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Mediterranean Diet Is Vanishing As Children In The Region Are Struggling With Obesity

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The Mediterranean diet was once held as one of the healthiest ways to maintain a healthy lifestyle, now things are changing in the region named after the diet. The World Health Organization (WHO) released a new report that shows that this diet is not being adhered to by the people who live in the region.

Children in the Mediterranean region are found to be the most obese children in Europe.

Obesity Rising In The Mediterranean

A report by the WHO European Childhood Obesity Surveillance Initiative found that children in the Mediterranean have the highest rates of obesity compared to other children in Europe. Children in Cyprus, Spain, Italy, and Greece were all found to have more than 40 percent of 9-year-olds to be overweight or obese.

The study found that in Greece, Italy, and Spain, 42 percent of boys are overweight or obese. For girls, 38 percent were found to be overweight or obese in Greece and Italy, and 41 percent in Spain.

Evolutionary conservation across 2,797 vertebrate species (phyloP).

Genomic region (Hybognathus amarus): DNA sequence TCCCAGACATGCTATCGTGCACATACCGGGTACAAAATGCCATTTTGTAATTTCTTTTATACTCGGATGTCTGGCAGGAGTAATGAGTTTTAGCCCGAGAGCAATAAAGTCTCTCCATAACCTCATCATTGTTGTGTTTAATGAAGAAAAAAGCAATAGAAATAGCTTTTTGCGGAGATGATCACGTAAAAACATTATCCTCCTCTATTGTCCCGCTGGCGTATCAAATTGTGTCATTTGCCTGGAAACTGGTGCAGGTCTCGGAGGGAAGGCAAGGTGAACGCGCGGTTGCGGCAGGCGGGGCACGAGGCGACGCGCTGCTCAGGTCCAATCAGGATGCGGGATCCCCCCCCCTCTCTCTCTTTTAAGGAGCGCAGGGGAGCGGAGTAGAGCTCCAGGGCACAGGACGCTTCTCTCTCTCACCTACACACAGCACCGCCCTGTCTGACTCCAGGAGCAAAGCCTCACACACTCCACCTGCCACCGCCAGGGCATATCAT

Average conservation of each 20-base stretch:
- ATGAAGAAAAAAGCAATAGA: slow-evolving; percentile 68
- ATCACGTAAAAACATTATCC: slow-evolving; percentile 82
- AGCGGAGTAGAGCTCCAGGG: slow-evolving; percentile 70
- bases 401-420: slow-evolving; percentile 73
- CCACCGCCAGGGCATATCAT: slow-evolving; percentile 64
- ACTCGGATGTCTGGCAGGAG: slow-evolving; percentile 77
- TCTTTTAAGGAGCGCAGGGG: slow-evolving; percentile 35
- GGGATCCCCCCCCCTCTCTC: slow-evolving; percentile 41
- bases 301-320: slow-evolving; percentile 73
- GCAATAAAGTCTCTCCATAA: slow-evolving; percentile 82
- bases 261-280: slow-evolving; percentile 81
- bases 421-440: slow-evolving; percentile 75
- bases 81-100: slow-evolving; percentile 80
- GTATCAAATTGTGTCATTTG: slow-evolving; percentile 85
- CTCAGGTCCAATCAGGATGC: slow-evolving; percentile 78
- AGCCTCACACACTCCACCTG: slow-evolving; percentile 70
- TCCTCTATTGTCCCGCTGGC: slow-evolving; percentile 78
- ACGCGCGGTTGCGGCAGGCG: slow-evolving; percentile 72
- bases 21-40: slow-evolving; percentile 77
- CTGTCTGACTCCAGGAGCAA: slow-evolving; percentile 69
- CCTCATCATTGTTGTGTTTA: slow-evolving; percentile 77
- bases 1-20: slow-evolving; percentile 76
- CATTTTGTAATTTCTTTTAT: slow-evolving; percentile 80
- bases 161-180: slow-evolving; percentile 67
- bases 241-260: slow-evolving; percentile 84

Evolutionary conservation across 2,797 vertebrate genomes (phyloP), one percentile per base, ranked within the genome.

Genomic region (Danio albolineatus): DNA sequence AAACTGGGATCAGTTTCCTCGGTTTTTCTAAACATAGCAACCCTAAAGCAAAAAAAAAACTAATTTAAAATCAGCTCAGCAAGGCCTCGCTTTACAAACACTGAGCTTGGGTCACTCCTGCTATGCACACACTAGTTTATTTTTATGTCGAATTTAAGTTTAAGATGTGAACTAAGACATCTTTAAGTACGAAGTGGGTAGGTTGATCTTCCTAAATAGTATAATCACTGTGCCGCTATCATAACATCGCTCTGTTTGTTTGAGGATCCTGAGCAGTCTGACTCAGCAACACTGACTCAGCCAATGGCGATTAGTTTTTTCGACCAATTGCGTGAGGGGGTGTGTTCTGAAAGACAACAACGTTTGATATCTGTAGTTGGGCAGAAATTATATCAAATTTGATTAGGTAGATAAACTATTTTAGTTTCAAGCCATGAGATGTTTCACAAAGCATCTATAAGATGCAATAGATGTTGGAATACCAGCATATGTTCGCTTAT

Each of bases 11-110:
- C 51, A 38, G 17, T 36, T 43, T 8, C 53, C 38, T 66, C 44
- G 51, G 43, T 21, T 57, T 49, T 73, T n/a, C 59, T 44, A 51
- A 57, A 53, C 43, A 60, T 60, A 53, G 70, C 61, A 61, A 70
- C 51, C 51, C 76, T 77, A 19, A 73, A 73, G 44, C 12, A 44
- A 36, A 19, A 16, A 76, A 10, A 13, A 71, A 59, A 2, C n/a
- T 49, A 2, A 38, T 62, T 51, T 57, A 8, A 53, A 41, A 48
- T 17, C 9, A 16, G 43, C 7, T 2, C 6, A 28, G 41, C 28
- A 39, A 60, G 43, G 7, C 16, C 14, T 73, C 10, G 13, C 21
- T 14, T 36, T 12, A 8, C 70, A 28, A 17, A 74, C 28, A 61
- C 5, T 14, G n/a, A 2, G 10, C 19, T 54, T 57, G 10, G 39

While speaking at the European Congress on Obesity in Vienna, Dr. Joao Breda, head of the WHO European office for prevention and control of noncommunicable diseases, said that the Mediterranean diet is gone for children in these countries. He says that people in this region need to recover their healthy eating habits.

Breda said that children in this part of Europe are eating fewer fruits and vegetables and are instead consuming more sugary colas and other sweets. He says they're consuming too many snacks along with too much salt, sugar, and fat in their food. Breda also cites a lack of physical activity among these children.

The numbers for the latest report come from data collected between 2015 and 2017. Countries such as Germany and the UK were excluded from the report.

The Mediterranean diet has been found to be one of the healthiest diets in the world. Studies have shown that it can reverse metabolic syndrome, it has beneficial effects on various risk factors for cardiovascular disease, and could help prevent heart attacks in people who have already suffered from heart attacks.

It was also found to be more effective for weight loss and improve the symptoms of diabetes when compared to a low-fat diet.

Healthier European Countries

Children in France, Norway, Ireland, Denmark, Sweden, and Latvia have the lowest rates of obesity among European countries. Children in Tajikistan, Turkmenistan, and Kazakhstan have lower levels but this may change soon. Those countries are undergoing a nutrition transition toward a more western diet.

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